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Speedboat Fugitive Andy Li ‘Missing’ After Return to HK

Andy Li was taken to Hong Kong's Yuen Long police station soon after arriving back on March 22 at the end of his jail term, and immediately arrested under a draconian national security law imposed on Hong Kong by the ruling Chinese Communist Party (CCP) from July 1, 2020.
Andy Li, who had tried to flee China by speedboat to Taiwan and is now in custody in Hong Kong, is shown in a file photo. Courtesy: RFA

By N24 Correspondent, KATHMANDU:- A Hong Kong activist, who served a seven-month jail term in southern China after trying to flee his home city along with 11 others by speedboat, is incommunicado following his return to Hong Kong, his family and a concern group have said.

Andy Li was taken to Hong Kong’s Yuen Long police station soon after arriving back on March 22 at the end of his jail term, and immediately arrested under a draconian national security law imposed on Hong Kong by the ruling Chinese Communist Party (CCP) from July 1, 2020.

Li, 30, faces three charges, including “collusion with foreign powers” under the security law, which carries a maximum penalty of life imprisonment, as well as early charges related to the possession of spent police ammunition from protests in 2019, as well as “conspiracy to assist an offender.”

His case was mentioned in a hearing at the West Kowloon Magistrates’ Court on the same day, but Li himself wasn’t in court, as he is currently in compulsory 14-day quarantine, according to Radio Free Asia (RFA).

But the Save 12 Hong Kong Youths Concern Group said his family had been told both by police and the Correctional Service Department (CSD) that they didn’t know where he was, and that his name no longer appeared on their systems.

“The [families] later confirmed that seven of the eight [detainees] had been sent to Lai Chi Kok Reception Centre and Pik Uk Correctional Institution, but we have not been able to locate the whereabouts of Andy Li, who has also refused the lawyer arranged by his family,” the group said in a post on its Facebook page.

According to media reports, the prosecution applied to the court on March 24 for Li to be transferred to the custody of the CSD, while the prosecution revealed that Li had met with a lawyer who is not known to his family, it said.

“When Li’s family inquired with the CSD and the police, the CSD said there was no such person, while the police said they were not sure of Li’s location,” the group said.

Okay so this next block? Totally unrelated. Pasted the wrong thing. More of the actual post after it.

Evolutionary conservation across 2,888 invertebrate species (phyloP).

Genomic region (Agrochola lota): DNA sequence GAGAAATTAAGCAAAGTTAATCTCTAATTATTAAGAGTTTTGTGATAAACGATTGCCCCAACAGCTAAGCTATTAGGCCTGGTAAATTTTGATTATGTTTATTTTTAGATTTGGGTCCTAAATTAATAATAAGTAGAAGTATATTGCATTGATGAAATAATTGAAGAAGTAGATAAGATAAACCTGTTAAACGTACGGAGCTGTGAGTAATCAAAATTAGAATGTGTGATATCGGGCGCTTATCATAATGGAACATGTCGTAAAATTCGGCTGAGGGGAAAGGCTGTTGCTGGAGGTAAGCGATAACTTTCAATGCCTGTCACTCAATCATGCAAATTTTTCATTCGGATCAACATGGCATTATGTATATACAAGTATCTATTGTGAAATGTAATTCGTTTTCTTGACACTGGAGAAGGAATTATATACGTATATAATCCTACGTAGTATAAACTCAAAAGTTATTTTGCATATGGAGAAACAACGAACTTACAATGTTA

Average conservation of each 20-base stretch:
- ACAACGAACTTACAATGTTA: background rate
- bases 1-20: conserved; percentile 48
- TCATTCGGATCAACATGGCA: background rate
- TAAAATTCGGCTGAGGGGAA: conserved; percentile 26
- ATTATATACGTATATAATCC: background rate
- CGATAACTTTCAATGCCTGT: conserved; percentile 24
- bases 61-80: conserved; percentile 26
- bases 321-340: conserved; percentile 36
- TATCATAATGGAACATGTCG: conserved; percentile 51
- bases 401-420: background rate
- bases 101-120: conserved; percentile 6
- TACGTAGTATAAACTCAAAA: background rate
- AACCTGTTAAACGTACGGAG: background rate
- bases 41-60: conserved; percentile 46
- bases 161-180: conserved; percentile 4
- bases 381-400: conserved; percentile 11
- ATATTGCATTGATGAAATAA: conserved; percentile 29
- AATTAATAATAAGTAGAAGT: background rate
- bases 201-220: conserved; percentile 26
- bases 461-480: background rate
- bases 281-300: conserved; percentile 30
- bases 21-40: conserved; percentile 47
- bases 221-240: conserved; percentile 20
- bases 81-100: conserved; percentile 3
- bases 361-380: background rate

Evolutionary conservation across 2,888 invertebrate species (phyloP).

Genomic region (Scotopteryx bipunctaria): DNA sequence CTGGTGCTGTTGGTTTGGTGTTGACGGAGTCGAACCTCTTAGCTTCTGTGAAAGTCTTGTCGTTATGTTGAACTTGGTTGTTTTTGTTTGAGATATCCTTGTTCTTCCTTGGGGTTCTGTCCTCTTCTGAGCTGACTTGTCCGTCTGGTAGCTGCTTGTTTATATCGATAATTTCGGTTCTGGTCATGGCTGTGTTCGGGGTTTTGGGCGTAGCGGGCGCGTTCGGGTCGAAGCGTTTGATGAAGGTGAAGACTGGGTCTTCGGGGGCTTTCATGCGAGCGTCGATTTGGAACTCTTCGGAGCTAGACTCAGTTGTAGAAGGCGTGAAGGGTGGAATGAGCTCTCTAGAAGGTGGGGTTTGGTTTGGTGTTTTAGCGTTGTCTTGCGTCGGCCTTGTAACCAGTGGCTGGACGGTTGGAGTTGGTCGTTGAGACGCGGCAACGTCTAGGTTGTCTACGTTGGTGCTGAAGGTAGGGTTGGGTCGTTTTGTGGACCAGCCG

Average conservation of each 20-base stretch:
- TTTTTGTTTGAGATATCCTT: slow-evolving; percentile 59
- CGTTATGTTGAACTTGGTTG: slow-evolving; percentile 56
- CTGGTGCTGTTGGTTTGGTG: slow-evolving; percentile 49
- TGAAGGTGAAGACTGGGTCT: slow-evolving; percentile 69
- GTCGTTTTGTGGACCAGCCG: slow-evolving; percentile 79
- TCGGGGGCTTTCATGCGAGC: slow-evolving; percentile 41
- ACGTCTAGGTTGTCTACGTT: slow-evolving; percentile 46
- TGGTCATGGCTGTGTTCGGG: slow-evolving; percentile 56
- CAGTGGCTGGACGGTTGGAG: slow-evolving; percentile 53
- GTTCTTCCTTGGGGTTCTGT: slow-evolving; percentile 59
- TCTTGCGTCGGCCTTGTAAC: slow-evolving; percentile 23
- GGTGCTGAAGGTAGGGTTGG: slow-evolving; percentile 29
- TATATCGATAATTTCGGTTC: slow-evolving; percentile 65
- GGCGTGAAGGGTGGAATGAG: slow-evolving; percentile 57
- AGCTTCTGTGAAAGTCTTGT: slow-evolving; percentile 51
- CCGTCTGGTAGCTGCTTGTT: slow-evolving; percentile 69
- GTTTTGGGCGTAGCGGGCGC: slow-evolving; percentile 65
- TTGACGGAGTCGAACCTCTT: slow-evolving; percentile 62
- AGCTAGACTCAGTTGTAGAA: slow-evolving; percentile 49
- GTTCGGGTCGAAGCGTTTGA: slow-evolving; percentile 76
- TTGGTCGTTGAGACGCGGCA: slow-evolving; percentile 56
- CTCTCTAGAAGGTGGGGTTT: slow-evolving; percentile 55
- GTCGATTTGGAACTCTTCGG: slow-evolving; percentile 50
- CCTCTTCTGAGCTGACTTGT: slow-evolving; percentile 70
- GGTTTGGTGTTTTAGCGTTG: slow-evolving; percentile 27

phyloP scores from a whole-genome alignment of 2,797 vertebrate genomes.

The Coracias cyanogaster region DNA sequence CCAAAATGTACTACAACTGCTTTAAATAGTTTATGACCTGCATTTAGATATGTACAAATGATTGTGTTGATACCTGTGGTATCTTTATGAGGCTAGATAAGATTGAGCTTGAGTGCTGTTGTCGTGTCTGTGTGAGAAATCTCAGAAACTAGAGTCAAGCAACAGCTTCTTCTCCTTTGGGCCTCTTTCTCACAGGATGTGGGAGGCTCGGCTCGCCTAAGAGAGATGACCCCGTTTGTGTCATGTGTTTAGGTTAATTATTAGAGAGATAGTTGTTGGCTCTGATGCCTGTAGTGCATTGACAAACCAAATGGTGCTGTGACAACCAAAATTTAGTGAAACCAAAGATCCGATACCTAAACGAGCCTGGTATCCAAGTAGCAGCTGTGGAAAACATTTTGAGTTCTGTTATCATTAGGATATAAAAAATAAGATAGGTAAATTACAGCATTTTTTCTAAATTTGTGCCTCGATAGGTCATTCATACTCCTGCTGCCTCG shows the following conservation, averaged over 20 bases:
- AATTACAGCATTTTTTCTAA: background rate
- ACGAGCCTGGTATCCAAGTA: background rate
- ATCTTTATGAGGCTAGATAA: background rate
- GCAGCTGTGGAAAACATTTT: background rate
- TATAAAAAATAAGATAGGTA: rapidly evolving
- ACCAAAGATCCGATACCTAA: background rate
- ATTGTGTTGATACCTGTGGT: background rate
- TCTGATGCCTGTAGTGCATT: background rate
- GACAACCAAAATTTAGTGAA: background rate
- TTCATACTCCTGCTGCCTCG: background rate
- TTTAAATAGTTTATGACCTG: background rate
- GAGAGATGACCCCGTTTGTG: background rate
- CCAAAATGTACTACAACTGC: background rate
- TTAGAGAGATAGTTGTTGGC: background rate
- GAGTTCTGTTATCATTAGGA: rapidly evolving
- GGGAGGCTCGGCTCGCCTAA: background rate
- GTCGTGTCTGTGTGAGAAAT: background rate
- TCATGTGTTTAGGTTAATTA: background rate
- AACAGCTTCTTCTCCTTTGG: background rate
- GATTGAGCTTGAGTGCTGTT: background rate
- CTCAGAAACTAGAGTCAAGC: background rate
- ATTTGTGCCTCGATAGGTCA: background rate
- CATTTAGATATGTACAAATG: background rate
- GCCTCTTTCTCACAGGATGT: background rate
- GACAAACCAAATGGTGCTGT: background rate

“The family is worried because no government official has contacted the family since Li was detained by the Hong Kong authorities four days ago,” it said, calling on the government to clarify Li’s whereabouts and status.

The reports that Li has dismissed his defense attorney sparked concern on social media that he is being held by the Hong Kong branch of China’s feared state security police, which has taken over a hotel in Causeway Bay as its headquarters, and who are mandated to deal with national security cases deemed more “serious” by the ruling Chinese Communist Party (CCP).

The CSD has responded to media inquiries, saying it won’t comment on individual cases.

Police on Friday arrested a a 25-year-old woman in connection with a Facebook account titled Hong Kong Freedom Book, on suspicion of “money-laundering,” a charge that is frequently used to target pro-democracy activists raising money that includes overseas donations.

The woman was also accused of posting “fake news” about police, after the page reported that police had treated protesters badly.

The arrest came after a March 22 post saying that the page “is already in police sights.”

The page had been crowdfunding to assist Hong Kong protesters and to fund a non-fiction book documenting the 2019 protest movement, to be translated into other languages.

Meanwhile, the Hong Kong government has called on other countries not to recognize the U.K.-issued British National Overseas (BNO) passport, which many young Hongkongers are using to apply for working holiday visas in Europe, North America, and parts of Asia.

The government has informed foreign consulates in a letter that it no longer considers the British National Overseas (BNO) passport a valid travel document as of Jan. 31, 2021.

A spokewoman for the Foreign Office in London said Hong Kong had no authority to dictate which passports foreign governments recognize as valid.

“The UK will continue to issue British Nationals (Overseas) passports which remain valid travel documents,” she told Reuters.

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